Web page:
Here There and Everywhere

Expat wanderer

More Three Cups of Tea

The timing couldn’t be better. Thank you, Phantom Man, for sending a link to this New York Times article on Three Cups of Tea, from the July 13th New York Times.

By NICHOLAS D. KRISTOF
Published: July 13, 2008

Since 9/11, Westerners have tried two approaches to fight terrorism in Pakistan, President Bush’s and Greg Mortenson’s.

Greg Mortenson with Sitara “Star” schoolchildren. Photo: Fred R. Conrad/The New York Times

Mr. Bush has focused on military force and provided more than $10 billion — an extraordinary sum in the foreign-aid world — to the highly unpopular government of President Pervez Musharraf. This approach has failed: the backlash has radicalized Pakistan’s tribal areas so that they now nurture terrorists in ways that they never did before 9/11.

Mr. Mortenson, a frumpy, genial man from Montana, takes a diametrically opposite approach, and he has spent less than one-ten-thousandth as much as the Bush administration. He builds schools in isolated parts of Pakistan and Afghanistan, working closely with Muslim clerics and even praying with them at times.

The only thing that Mr. Mortenson blows up are boulders that fall onto remote roads and block access to his schools.

Mr. Mortenson has become a legend in the region, his picture sometimes dangling like a talisman from rearview mirrors, and his work has struck a chord in America as well. His superb book about his schools, “Three Cups of Tea,” came out in 2006 and initially wasn’t reviewed by most major newspapers. Yet propelled by word of mouth, the book became a publishing sensation: it has spent the last 74 weeks on the paperback best-seller list, regularly in the No. 1 spot.

Now Mr. Mortenson is fending off several dozen film offers. “My concern is that a movie might endanger the well-being of our students,” he explains.

Mr. Mortenson found his calling in 1993 after he failed in an attempt to climb K2, a Himalayan peak, and stumbled weakly into a poor Muslim village. The peasants nursed him back to health, and he promised to repay them by building the village a school.

Scrounging the money was a nightmare — his 580 fund-raising letters to prominent people generated one check, from Tom Brokaw — and Mr. Mortenson ended up selling his beloved climbing equipment and car. But when the school was built, he kept going. Now his aid group, the Central Asia Institute, has 74 schools in operation. His focus is educating girls.

To get a school, villagers must provide the land and the labor to assure a local “buy-in,” and so far the Taliban have not bothered his schools. One anti-American mob rampaged through Baharak, Afghanistan, attacking aid groups — but stopped at the school that local people had just built with Mr. Mortenson. “This is our school,” the mob leaders decided, and they left it intact.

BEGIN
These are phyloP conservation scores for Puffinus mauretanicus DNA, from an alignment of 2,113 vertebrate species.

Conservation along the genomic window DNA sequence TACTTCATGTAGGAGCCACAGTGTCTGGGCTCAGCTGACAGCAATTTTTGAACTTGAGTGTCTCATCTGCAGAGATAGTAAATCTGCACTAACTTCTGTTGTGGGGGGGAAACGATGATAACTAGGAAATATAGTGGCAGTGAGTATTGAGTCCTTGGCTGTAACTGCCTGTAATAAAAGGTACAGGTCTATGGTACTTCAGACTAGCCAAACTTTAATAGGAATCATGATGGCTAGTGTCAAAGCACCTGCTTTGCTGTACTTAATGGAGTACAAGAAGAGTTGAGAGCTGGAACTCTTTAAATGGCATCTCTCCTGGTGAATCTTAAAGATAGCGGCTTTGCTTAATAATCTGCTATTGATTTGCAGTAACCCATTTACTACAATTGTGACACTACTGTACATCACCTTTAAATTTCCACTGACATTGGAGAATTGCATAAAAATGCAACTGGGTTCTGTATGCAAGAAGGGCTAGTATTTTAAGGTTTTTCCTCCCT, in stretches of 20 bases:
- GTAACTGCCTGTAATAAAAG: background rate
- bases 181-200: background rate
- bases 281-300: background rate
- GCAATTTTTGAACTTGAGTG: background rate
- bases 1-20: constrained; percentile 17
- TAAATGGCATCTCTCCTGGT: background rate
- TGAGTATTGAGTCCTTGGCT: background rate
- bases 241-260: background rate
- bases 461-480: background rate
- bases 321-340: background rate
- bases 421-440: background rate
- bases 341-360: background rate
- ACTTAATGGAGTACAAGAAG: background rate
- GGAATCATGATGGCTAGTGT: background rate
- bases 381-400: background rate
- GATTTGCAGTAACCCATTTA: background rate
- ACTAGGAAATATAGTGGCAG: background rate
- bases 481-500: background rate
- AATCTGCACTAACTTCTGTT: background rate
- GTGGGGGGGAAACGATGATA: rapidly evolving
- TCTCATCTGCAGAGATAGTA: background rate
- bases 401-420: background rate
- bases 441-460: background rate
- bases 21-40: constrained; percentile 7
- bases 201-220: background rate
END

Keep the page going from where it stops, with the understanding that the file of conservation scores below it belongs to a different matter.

You can read the entire article in the New York Times by clicking on the blue type.

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July 16, 2008 - Posted by | Adventure, Books, Building, Bureaucracy, Character, Community, Cross Cultural, Family Issues, Health Issues, Living Conditions, NonFiction, Pakistan, Relationships, Social Issues, Women's Issues

7 Comments »

  1. We know that President Kennedy established the Peace Corps to promote peace through building schools, water projects, and other peaceful endeavors. Greg Mortenson is taking that same concept to a greater, and personal, level. It would, of course, be helpful if all governments promoted such activities — not just our government — and it would be helpful if we all promoted such activities by our contributions. May God bless Greg Mortenson, and may we all contribute to this peaceful effort and similar ones.

    Comment by Phantom Man | July 16, 2008 | Reply

  2. I know this is too random but I love the colors in the picture, beautiful!

    Comment by Ansam | July 16, 2008 | Reply

  3. I loved it, in the book, that Greg Mortenson turned down a pentagon offer of funding, feeling that it would be counter to all he was trying to do. His efforts succeed because his genuine concern drives them, and the people know it. Thanks again, Phantom Man.

    Ansam – It’s a great photo, isn’t it, all those cold mountains and the red red dresses! I love the kids faces, myself.

    Comment by intlxpatr | July 17, 2008 | Reply

  4. God bless Greg Mortenson and his genes!
    And may the good Lord bless you and yours for spreading awareness about “Three More Cups of Tea” in your blog.
    I could, actually, use more three cups right now after what was for me, a crappy nappy fortnight.

    Comment by A Fish called Sultan Ebrahim | July 27, 2008 | Reply

  5. Good morning, BL! I am delighted to see you. Have you read “Three Cups of Tea?” I hope your life improves radically.

    Comment by intlxpatr | July 27, 2008 | Reply

  6. Nope – I haven’t read ” Three cups of Tea ” but I will do once I finish with ” From Boys to Men “. Btw, do you like reading Oliver James ? I thought his guide on how to survive Famiy Life ” They F*** You Up” was wicked while Fares, my haris tells me his latest ” Affluenza ” is a bit sad.

    Comment by Blogorrhoea | July 28, 2008 | Reply

  7. I had never even heard of Oliver James until your mention of him here. I looked him up – looks like he does social issue commentary and analysis. Pretty interesting stuff. I’ll have to take a look, thanks for the recommendation.

    Comment by intlxpatr | July 29, 2008 | Reply


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